Pubdate: Fri, 01 Dec 2006
Source: Baltimore Chronicle (MD)
Copyright: 2006 The Baltimore Chronicle and the Sentinel
Author:  Sheldon Richman
Note: The author is a senior fellow at The Future of Freedom 
Foundation ( and editor of The Freeman magazine.


The War in Iraq Goes On, but We Shouldn't Let It Overshadow the War 
At Home--the War on Drugs.

It is the very nature of victimless crimes that pushes the police to 
use unscrupulous tactics.

Since the buyer and seller willingly participate in the transaction, 
the only way the police can detect the criminal activity is to set it 
up themselves or encourage informants. The war in Iraq goes on, but 
we shouldn't let it overshadow the war at home--one that frequently 
takes the lives of people who don't deserve to die. It's known as the 
War on Drugs, but it's really a war on people who themselves are not 
making war against anyone.

Too often individuals minding their own business are killed by 
government officers.

In the name of decency, this war must end.

By now many people have heard that an 88-year-old Atlanta woman who 
lived alone was shot dead November 21 by police raiding her home on 
the basis of a confidential informant's claim that he had bought 
crack cocaine from a man at that location.

However, according to the Atlanta Journal-Constitution, the 
unidentified informant says the police told him after the shooting.

Kathryn Johnston, whom the newspaper said was "described by neighbors 
as feeble and afraid to open her door after dark," was killed as 
police, executing a no-knock warrant, forcibly entered her home. 
Johnston fired on the men with a rusty pistol she kept for protection 
in her rough neighborhood, wounding three police officers.

Returning the fire, the police killed Johnston. The injuries to the 
police were not life-threatening.

The police story has changed several times, raising serious 
credibility questions. For example, the police said they found 
narcotics in Johnston's home, but later they said they found only a 
small amount of marijuana, which is not regarded as a narcotic.

The FBI is investigating.

This sort of thing happens all too often.

As Radley Balko documents in the Cato Institute White Paper 
"Overkill: The Rise of Paramilitary Police Raids in America,"

"Over the last 25 years, America has seen a disturbing militarization 
of its civilian law enforcement, along with a dramatic and unsettling 
rise in the use of paramilitary police units (most commonly called 
Special Weapons and Tactics, or SWAT) for routine police work. The 
most common use of SWAT teams today is to serve narcotics warrants,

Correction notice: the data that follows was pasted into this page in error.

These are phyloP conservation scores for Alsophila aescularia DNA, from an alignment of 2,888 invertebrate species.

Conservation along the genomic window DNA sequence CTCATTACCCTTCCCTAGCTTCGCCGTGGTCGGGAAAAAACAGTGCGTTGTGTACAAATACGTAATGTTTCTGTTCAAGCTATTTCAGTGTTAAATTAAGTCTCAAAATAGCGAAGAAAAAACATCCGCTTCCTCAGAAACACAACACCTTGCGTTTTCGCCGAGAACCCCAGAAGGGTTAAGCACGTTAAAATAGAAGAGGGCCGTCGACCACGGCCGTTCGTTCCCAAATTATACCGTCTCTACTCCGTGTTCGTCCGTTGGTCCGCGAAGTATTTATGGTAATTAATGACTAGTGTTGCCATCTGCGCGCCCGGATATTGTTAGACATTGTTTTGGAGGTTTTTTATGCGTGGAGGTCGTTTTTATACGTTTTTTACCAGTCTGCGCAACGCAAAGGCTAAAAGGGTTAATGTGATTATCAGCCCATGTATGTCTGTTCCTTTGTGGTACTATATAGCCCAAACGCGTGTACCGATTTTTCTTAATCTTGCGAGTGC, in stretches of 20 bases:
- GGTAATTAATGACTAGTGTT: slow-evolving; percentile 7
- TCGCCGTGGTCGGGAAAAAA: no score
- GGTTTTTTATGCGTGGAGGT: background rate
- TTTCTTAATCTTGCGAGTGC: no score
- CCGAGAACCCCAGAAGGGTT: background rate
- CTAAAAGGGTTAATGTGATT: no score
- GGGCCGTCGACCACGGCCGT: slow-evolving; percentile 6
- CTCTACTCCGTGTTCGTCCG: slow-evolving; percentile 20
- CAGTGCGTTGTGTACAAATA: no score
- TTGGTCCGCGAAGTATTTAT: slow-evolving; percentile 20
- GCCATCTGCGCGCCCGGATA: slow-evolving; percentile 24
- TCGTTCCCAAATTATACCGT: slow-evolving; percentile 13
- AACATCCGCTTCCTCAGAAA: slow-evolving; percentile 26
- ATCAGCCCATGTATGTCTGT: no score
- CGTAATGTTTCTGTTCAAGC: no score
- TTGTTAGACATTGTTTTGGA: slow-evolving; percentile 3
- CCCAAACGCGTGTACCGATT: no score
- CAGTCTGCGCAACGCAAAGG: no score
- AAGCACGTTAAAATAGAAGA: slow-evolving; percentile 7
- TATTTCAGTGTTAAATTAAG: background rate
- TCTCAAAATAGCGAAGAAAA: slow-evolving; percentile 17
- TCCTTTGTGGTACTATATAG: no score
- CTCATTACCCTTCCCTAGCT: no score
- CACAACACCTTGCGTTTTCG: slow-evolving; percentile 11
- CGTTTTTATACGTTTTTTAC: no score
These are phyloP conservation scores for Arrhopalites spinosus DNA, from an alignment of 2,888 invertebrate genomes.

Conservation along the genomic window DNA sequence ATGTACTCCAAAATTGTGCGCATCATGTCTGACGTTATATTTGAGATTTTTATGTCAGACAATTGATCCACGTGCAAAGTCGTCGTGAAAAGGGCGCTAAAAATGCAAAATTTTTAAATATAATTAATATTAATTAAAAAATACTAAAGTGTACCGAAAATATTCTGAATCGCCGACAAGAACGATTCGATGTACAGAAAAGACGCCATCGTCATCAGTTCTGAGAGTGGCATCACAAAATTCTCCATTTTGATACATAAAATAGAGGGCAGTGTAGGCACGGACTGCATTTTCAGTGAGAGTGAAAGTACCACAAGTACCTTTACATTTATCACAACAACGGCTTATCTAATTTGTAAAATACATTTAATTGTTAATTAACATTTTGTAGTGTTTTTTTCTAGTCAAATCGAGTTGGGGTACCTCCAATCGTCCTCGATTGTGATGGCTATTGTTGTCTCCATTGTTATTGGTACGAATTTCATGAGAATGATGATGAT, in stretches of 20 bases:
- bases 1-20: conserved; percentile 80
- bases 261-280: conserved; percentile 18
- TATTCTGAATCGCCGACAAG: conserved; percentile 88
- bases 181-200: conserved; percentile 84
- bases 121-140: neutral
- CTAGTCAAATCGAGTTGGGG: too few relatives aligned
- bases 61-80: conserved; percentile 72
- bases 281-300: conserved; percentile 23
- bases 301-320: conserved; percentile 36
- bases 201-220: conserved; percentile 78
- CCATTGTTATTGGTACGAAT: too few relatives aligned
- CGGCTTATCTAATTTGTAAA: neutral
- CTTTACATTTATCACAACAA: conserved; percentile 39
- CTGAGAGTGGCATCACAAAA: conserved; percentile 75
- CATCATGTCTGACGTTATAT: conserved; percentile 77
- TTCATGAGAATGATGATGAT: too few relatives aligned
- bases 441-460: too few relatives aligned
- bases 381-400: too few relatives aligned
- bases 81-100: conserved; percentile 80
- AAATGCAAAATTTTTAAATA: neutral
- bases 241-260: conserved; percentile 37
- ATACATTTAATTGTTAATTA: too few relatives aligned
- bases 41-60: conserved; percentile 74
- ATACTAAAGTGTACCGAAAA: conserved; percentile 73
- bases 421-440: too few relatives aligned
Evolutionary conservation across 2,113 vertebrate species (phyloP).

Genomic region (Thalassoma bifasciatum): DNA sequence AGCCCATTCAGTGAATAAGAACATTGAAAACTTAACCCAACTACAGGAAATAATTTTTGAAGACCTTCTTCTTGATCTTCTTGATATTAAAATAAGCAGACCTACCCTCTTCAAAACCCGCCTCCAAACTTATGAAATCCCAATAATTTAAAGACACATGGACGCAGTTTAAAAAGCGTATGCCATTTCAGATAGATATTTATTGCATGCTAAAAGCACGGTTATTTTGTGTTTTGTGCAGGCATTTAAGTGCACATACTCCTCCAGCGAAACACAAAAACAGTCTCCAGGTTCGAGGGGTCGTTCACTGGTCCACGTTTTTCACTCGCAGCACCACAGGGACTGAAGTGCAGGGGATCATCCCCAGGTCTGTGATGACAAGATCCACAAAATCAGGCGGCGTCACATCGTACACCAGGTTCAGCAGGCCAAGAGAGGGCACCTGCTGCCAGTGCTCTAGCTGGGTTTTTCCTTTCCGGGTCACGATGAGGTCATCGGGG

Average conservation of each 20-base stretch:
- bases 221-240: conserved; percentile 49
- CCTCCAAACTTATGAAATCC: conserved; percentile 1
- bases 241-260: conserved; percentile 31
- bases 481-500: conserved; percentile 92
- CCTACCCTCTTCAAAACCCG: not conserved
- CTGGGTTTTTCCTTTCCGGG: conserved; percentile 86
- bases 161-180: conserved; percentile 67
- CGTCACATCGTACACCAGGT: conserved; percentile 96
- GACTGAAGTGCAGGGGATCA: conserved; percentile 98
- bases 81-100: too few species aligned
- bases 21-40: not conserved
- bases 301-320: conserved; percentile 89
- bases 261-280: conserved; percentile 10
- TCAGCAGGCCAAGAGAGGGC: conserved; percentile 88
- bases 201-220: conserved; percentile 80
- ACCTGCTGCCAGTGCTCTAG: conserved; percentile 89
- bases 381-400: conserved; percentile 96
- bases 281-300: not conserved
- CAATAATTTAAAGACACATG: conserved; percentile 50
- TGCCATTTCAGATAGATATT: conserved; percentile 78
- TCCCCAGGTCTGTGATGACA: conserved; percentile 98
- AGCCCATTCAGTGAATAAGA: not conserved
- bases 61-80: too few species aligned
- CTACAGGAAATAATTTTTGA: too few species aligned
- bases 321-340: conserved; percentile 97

usually with forced, unannounced entry into the home.

"These increasingly frequent raids, 40,000 per year by one estimate, 
are needlessly subjecting nonviolent drug offenders, bystanders, and 
wrongly targeted civilians to the terror of having their homes 
invaded while they're sleeping, usually by teams of heavily armed 
paramilitary units dressed not as police officers but as soldiers.

These raids bring unnecessary violence and provocation to nonviolent 
drug offenders, many of whom were guilty of only misdemeanors. The 
raids terrorize innocents when police mistakenly target the wrong residence.

And they have resulted in dozens of needless deaths and injuries, not 
only of drug offenders, but also of police officers, children, 
bystanders, and innocent suspects."

The fact is, without the War on Drugs atrocities such as the killing 
of Kathryn Johnston wouldn't be happening.

It is the very nature of victimless crimes that pushes the police to 
use unscrupulous tactics.

In a victimless crime, such as an illegal drug transaction, there is 
no complaining witness, no one with an interest in reporting the 
crime to the police.

After all, the buyer and seller willingly participate in the 
transaction. Thus, the only way the police can detect the criminal 
activity is to set it up themselves or encourage informants. But the 
opportunity for corruption in these tactics is immense.

For example, informants looking for a favor from the police have an 
incentive to provide false information. You have only to read the 
newspapers to find details of corrupt law enforcement in connection 
with drug prohibition.

In a free society adults have the right to ingest whatever they want. 
It's no business of the government. But if it makes such peaceful 
private activity its business, law enforcement will inevitably turn 
to measures that jeopardize the lives of people who have harmed no 
one else. Let's end this madness now.
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MAP posted-by: Elaine